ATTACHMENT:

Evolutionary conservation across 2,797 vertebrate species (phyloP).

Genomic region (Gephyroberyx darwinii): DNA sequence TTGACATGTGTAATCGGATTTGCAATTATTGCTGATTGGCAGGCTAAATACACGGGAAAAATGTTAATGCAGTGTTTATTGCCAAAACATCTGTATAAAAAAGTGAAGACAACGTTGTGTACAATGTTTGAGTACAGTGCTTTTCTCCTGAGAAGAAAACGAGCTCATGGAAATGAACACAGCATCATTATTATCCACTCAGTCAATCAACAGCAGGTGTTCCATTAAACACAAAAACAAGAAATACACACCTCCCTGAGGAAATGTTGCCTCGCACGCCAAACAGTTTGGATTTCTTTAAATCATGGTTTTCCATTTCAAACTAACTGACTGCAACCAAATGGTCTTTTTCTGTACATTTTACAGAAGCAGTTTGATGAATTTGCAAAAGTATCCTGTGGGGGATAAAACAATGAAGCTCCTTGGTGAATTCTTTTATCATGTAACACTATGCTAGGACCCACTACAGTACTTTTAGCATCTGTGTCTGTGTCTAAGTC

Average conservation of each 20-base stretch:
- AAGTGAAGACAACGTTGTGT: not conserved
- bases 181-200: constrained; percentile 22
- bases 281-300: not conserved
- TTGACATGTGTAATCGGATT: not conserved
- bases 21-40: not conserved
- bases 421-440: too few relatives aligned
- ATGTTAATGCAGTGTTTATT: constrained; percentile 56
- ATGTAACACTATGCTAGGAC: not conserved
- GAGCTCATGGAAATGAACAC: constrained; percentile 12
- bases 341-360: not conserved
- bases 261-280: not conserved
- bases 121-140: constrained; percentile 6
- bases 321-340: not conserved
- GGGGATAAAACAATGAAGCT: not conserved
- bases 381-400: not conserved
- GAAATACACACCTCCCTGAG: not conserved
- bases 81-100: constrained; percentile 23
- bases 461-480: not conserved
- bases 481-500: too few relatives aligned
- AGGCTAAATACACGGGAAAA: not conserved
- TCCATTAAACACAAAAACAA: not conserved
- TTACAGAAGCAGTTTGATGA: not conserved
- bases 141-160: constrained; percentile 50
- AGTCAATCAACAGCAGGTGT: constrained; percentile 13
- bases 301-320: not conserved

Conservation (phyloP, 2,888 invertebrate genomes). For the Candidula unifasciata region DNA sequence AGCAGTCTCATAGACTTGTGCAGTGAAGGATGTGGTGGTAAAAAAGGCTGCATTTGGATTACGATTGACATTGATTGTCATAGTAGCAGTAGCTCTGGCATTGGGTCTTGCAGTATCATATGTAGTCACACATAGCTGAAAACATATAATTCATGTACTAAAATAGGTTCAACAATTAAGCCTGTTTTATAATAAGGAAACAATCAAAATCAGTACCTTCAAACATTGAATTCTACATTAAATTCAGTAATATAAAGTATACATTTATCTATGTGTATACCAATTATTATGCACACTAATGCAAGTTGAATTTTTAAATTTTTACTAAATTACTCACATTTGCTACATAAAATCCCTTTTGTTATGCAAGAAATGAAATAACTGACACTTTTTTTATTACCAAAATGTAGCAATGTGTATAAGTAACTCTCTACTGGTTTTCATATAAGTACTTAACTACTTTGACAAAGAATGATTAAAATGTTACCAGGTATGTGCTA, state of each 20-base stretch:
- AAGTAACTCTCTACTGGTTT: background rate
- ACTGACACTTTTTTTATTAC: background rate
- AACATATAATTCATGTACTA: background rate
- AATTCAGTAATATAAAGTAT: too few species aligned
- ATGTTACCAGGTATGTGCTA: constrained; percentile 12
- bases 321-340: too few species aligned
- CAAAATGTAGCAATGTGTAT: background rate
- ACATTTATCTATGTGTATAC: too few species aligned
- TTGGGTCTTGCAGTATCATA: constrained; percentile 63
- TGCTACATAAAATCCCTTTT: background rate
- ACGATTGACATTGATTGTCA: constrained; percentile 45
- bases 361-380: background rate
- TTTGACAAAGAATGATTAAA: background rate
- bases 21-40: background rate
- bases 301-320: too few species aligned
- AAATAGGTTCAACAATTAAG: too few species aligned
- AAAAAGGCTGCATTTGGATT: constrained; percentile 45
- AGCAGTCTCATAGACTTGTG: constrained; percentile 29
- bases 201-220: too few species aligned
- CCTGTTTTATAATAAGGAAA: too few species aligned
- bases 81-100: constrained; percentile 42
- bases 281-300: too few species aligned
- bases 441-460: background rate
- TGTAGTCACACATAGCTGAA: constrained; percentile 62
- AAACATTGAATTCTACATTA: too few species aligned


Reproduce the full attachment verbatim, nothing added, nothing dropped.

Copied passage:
Evolutionary conservation across 2,797 vertebrate species (phyloP).

Genomic region (Gephyroberyx darwinii): DNA sequence TTGACATGTGTAATCGGATTTGCAATTATTGCTGATTGGCAGGCTAAATACACGGGAAAAATGTTAATGCAGTGTTTATTGCCAAAACATCTGTATAAAAAAGTGAAGACAACGTTGTGTACAATGTTTGAGTACAGTGCTTTTCTCCTGAGAAGAAAACGAGCTCATGGAAATGAACACAGCATCATTATTATCCACTCAGTCAATCAACAGCAGGTGTTCCATTAAACACAAAAACAAGAAATACACACCTCCCTGAGGAAATGTTGCCTCGCACGCCAAACAGTTTGGATTTCTTTAAATCATGGTTTTCCATTTCAAACTAACTGACTGCAACCAAATGGTCTTTTTCTGTACATTTTACAGAAGCAGTTTGATGAATTTGCAAAAGTATCCTGTGGGGGATAAAACAATGAAGCTCCTTGGTGAATTCTTTTATCATGTAACACTATGCTAGGACCCACTACAGTACTTTTAGCATCTGTGTCTGTGTCTAAGTC

Average conservation of each 20-base stretch:
- AAGTGAAGACAACGTTGTGT: not conserved
- bases 181-200: constrained; percentile 22
- bases 281-300: not conserved
- TTGACATGTGTAATCGGATT: not conserved
- bases 21-40: not conserved
- bases 421-440: too few relatives aligned
- ATGTTAATGCAGTGTTTATT: constrained; percentile 56
- ATGTAACACTATGCTAGGAC: not conserved
- GAGCTCATGGAAATGAACAC: constrained; percentile 12
- bases 341-360: not conserved
- bases 261-280: not conserved
- bases 121-140: constrained; percentile 6
- bases 321-340: not conserved
- GGGGATAAAACAATGAAGCT: not conserved
- bases 381-400: not conserved
- GAAATACACACCTCCCTGAG: not conserved
- bases 81-100: constrained; percentile 23
- bases 461-480: not conserved
- bases 481-500: too few relatives aligned
- AGGCTAAATACACGGGAAAA: not conserved
- TCCATTAAACACAAAAACAA: not conserved
- TTACAGAAGCAGTTTGATGA: not conserved
- bases 141-160: constrained; percentile 50
- AGTCAATCAACAGCAGGTGT: constrained; percentile 13
- bases 301-320: not conserved

Conservation (phyloP, 2,888 invertebrate genomes). For the Candidula unifasciata region DNA sequence AGCAGTCTCATAGACTTGTGCAGTGAAGGATGTGGTGGTAAAAAAGGCTGCATTTGGATTACGATTGACATTGATTGTCATAGTAGCAGTAGCTCTGGCATTGGGTCTTGCAGTATCATATGTAGTCACACATAGCTGAAAACATATAATTCATGTACTAAAATAGGTTCAACAATTAAGCCTGTTTTATAATAAGGAAACAATCAAAATCAGTACCTTCAAACATTGAATTCTACATTAAATTCAGTAATATAAAGTATACATTTATCTATGTGTATACCAATTATTATGCACACTAATGCAAGTTGAATTTTTAAATTTTTACTAAATTACTCACATTTGCTACATAAAATCCCTTTTGTTATGCAAGAAATGAAATAACTGACACTTTTTTTATTACCAAAATGTAGCAATGTGTATAAGTAACTCTCTACTGGTTTTCATATAAGTACTTAACTACTTTGACAAAGAATGATTAAAATGTTACCAGGTATGTGCTA, state of each 20-base stretch:
- AAGTAACTCTCTACTGGTTT: background rate
- ACTGACACTTTTTTTATTAC: background rate
- AACATATAATTCATGTACTA: background rate
- AATTCAGTAATATAAAGTAT: too few species aligned
- ATGTTACCAGGTATGTGCTA: constrained; percentile 12
- bases 321-340: too few species aligned
- CAAAATGTAGCAATGTGTAT: background rate
- ACATTTATCTATGTGTATAC: too few species aligned
- TTGGGTCTTGCAGTATCATA: constrained; percentile 63
- TGCTACATAAAATCCCTTTT: background rate
- ACGATTGACATTGATTGTCA: constrained; percentile 45
- bases 361-380: background rate
- TTTGACAAAGAATGATTAAA: background rate
- bases 21-40: background rate
- bases 301-320: too few species aligned
- AAATAGGTTCAACAATTAAG: too few species aligned
- AAAAAGGCTGCATTTGGATT: constrained; percentile 45
- AGCAGTCTCATAGACTTGTG: constrained; percentile 29
- bases 201-220: too few species aligned
- CCTGTTTTATAATAAGGAAA: too few species aligned
- bases 81-100: constrained; percentile 42
- bases 281-300: too few species aligned
- bases 441-460: background rate
- TGTAGTCACACATAGCTGAA: constrained; percentile 62
- AAACATTGAATTCTACATTA: too few species aligned